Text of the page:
Wal-Mart, a retail giant, handles more than 1m customer transactions every hour, feeding databases estimated at more than 2.5 petabytes—the equivalent of 167 times the books in America’s Library of Congress.
Only 5% of the information that is created is “structured”, meaning it comes in a standard format of words or numbers that can be read by computers. The rest are things like photos and phone calls which are less easily retrievable and usable. But this is changing as content on the web is increasingly “tagged”, and facial-recognition and voice-recognition software can identify people and words in digital files.
And this is creating a situation of “Analysis is paralysis”. It is leaving marketer’s confused about what data is valuable & what is pure noise.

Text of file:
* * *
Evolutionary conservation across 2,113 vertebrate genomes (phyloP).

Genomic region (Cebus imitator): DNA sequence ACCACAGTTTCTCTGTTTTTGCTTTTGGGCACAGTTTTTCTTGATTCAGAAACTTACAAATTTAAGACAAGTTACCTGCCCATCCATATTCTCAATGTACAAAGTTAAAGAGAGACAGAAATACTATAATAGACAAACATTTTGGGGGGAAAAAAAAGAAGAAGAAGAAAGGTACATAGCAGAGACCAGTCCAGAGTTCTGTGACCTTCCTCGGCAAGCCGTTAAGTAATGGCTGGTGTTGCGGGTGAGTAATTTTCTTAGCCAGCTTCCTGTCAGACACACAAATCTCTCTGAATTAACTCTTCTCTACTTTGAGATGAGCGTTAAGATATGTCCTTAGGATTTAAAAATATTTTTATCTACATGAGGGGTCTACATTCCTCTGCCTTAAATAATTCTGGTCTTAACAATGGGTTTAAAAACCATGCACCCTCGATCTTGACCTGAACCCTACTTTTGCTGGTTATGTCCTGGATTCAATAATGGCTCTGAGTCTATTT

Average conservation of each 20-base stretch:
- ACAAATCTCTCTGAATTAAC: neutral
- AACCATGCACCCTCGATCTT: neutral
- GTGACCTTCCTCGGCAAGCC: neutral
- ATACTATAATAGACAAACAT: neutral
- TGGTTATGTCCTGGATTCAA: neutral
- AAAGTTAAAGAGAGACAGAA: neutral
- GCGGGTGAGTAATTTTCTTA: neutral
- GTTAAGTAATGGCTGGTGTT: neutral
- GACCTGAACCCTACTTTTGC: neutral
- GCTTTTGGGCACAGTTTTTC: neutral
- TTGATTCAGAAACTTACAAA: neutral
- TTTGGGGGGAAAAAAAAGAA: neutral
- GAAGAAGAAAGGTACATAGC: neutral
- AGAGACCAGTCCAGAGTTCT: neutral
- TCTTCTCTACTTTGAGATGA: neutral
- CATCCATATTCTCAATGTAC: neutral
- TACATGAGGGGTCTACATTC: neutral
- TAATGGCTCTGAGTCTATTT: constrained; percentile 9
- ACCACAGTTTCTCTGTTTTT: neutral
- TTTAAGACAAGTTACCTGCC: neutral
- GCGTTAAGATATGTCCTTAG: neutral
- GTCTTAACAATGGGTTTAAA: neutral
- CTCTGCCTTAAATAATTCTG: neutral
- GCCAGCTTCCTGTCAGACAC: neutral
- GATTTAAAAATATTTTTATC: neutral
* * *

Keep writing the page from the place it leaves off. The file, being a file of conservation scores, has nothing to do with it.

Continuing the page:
Seth Godin put it simply in a recent post: Too much data leads to not enough belief.
Luckily in emerging markets the challenges are somewhat different:
- Yes data is growing rapidly. But a lot of businesses have not focussed on how they can convert data into information and then into knowledge.
- Huge opportunity exists to just create a simple “customer one view” and collate information at a customer level. A retailer could look at how an individual customer is shopping, what SKU’s does she buy and when does she shop. And then put it together with payment data –did she pay by debit /credit card or by cash.
- Retailers can then look at how simple data analysis can help build business. Some years ago as a Retailer, I had the opportunity of executing simple campaign experiments on loyalty program data. We sent a simple letter, from the store manager, to customers who had not shopped with the store for more than 6 months and who lived within a 5 km radius of the store. The campaign did wonders and got back many customers to stores across India.
Have a look at this interesting article about this issue